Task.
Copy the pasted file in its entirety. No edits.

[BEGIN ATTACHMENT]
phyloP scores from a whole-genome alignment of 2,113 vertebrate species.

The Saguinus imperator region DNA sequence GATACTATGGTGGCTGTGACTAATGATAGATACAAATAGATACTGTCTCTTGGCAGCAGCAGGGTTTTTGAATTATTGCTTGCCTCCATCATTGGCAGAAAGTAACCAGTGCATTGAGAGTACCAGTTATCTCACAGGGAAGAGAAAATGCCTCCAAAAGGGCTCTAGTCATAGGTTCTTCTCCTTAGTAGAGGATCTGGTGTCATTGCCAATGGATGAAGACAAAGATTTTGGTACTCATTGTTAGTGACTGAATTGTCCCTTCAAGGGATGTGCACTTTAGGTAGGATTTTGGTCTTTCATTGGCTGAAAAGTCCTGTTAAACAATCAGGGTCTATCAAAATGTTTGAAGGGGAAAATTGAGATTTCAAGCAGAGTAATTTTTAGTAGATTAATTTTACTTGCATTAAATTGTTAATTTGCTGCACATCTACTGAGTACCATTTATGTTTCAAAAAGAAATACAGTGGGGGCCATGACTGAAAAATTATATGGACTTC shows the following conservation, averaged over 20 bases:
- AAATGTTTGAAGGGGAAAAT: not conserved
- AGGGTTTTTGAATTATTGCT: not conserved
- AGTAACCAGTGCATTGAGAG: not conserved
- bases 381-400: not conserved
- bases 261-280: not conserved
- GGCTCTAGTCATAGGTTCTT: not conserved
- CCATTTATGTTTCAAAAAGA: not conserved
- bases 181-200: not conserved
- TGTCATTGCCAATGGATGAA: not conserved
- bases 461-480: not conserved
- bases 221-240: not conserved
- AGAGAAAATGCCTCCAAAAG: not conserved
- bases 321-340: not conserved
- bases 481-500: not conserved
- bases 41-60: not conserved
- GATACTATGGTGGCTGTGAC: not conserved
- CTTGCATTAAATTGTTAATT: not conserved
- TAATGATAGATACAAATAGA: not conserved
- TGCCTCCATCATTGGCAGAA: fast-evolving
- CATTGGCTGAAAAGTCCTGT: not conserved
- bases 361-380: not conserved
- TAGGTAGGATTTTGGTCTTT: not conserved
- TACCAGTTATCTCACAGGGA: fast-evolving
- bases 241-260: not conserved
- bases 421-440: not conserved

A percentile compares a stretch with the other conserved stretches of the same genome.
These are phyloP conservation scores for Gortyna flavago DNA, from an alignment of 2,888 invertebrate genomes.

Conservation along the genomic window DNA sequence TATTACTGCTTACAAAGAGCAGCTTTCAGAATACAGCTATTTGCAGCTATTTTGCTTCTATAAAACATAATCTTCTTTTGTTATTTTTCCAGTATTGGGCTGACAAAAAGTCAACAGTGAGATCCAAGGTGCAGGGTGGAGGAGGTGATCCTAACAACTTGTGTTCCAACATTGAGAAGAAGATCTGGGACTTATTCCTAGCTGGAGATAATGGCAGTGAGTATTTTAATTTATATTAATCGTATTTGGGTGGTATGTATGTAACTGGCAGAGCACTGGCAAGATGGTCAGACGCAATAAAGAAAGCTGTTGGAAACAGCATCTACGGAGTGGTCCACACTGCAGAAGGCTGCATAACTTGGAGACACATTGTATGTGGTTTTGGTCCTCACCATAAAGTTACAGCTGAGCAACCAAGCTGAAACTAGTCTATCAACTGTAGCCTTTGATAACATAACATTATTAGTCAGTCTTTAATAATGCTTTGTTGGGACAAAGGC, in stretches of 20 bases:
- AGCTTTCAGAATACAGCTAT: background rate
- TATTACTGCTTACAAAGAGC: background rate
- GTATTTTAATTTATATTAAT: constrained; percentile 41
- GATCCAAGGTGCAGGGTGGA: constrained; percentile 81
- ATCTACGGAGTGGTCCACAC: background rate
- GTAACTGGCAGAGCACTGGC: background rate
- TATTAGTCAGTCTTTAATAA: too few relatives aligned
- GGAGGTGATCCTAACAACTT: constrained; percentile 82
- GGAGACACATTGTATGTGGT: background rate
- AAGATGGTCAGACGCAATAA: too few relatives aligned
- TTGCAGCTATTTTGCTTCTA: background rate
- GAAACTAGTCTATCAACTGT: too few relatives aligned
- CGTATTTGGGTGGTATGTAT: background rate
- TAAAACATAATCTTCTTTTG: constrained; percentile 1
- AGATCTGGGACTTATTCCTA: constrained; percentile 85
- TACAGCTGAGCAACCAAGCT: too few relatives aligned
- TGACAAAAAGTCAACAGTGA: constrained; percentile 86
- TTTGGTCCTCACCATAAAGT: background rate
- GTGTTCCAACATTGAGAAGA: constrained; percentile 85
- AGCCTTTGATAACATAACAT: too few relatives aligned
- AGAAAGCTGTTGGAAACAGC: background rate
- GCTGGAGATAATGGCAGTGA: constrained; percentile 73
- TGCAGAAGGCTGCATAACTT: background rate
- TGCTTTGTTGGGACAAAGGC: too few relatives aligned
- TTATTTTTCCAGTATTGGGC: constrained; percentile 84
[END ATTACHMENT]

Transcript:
phyloP scores from a whole-genome alignment of 2,113 vertebrate species.

The Saguinus imperator region DNA sequence GATACTATGGTGGCTGTGACTAATGATAGATACAAATAGATACTGTCTCTTGGCAGCAGCAGGGTTTTTGAATTATTGCTTGCCTCCATCATTGGCAGAAAGTAACCAGTGCATTGAGAGTACCAGTTATCTCACAGGGAAGAGAAAATGCCTCCAAAAGGGCTCTAGTCATAGGTTCTTCTCCTTAGTAGAGGATCTGGTGTCATTGCCAATGGATGAAGACAAAGATTTTGGTACTCATTGTTAGTGACTGAATTGTCCCTTCAAGGGATGTGCACTTTAGGTAGGATTTTGGTCTTTCATTGGCTGAAAAGTCCTGTTAAACAATCAGGGTCTATCAAAATGTTTGAAGGGGAAAATTGAGATTTCAAGCAGAGTAATTTTTAGTAGATTAATTTTACTTGCATTAAATTGTTAATTTGCTGCACATCTACTGAGTACCATTTATGTTTCAAAAAGAAATACAGTGGGGGCCATGACTGAAAAATTATATGGACTTC shows the following conservation, averaged over 20 bases:
- AAATGTTTGAAGGGGAAAAT: not conserved
- AGGGTTTTTGAATTATTGCT: not conserved
- AGTAACCAGTGCATTGAGAG: not conserved
- bases 381-400: not conserved
- bases 261-280: not conserved
- GGCTCTAGTCATAGGTTCTT: not conserved
- CCATTTATGTTTCAAAAAGA: not conserved
- bases 181-200: not conserved
- TGTCATTGCCAATGGATGAA: not conserved
- bases 461-480: not conserved
- bases 221-240: not conserved
- AGAGAAAATGCCTCCAAAAG: not conserved
- bases 321-340: not conserved
- bases 481-500: not conserved
- bases 41-60: not conserved
- GATACTATGGTGGCTGTGAC: not conserved
- CTTGCATTAAATTGTTAATT: not conserved
- TAATGATAGATACAAATAGA: not conserved
- TGCCTCCATCATTGGCAGAA: fast-evolving
- CATTGGCTGAAAAGTCCTGT: not conserved
- bases 361-380: not conserved
- TAGGTAGGATTTTGGTCTTT: not conserved
- TACCAGTTATCTCACAGGGA: fast-evolving
- bases 241-260: not conserved
- bases 421-440: not conserved

A percentile compares a stretch with the other conserved stretches of the same genome.
These are phyloP conservation scores for Gortyna flavago DNA, from an alignment of 2,888 invertebrate genomes.

Conservation along the genomic window DNA sequence TATTACTGCTTACAAAGAGCAGCTTTCAGAATACAGCTATTTGCAGCTATTTTGCTTCTATAAAACATAATCTTCTTTTGTTATTTTTCCAGTATTGGGCTGACAAAAAGTCAACAGTGAGATCCAAGGTGCAGGGTGGAGGAGGTGATCCTAACAACTTGTGTTCCAACATTGAGAAGAAGATCTGGGACTTATTCCTAGCTGGAGATAATGGCAGTGAGTATTTTAATTTATATTAATCGTATTTGGGTGGTATGTATGTAACTGGCAGAGCACTGGCAAGATGGTCAGACGCAATAAAGAAAGCTGTTGGAAACAGCATCTACGGAGTGGTCCACACTGCAGAAGGCTGCATAACTTGGAGACACATTGTATGTGGTTTTGGTCCTCACCATAAAGTTACAGCTGAGCAACCAAGCTGAAACTAGTCTATCAACTGTAGCCTTTGATAACATAACATTATTAGTCAGTCTTTAATAATGCTTTGTTGGGACAAAGGC, in stretches of 20 bases:
- AGCTTTCAGAATACAGCTAT: background rate
- TATTACTGCTTACAAAGAGC: background rate
- GTATTTTAATTTATATTAAT: constrained; percentile 41
- GATCCAAGGTGCAGGGTGGA: constrained; percentile 81
- ATCTACGGAGTGGTCCACAC: background rate
- GTAACTGGCAGAGCACTGGC: background rate
- TATTAGTCAGTCTTTAATAA: too few relatives aligned
- GGAGGTGATCCTAACAACTT: constrained; percentile 82
- GGAGACACATTGTATGTGGT: background rate
- AAGATGGTCAGACGCAATAA: too few relatives aligned
- TTGCAGCTATTTTGCTTCTA: background rate
- GAAACTAGTCTATCAACTGT: too few relatives aligned
- CGTATTTGGGTGGTATGTAT: background rate
- TAAAACATAATCTTCTTTTG: constrained; percentile 1
- AGATCTGGGACTTATTCCTA: constrained; percentile 85
- TACAGCTGAGCAACCAAGCT: too few relatives aligned
- TGACAAAAAGTCAACAGTGA: constrained; percentile 86
- TTTGGTCCTCACCATAAAGT: background rate
- GTGTTCCAACATTGAGAAGA: constrained; percentile 85
- AGCCTTTGATAACATAACAT: too few relatives aligned
- AGAAAGCTGTTGGAAACAGC: background rate
- GCTGGAGATAATGGCAGTGA: constrained; percentile 73
- TGCAGAAGGCTGCATAACTT: background rate
- TGCTTTGTTGGGACAAAGGC: too few relatives aligned
- TTATTTTTCCAGTATTGGGC: constrained; percentile 84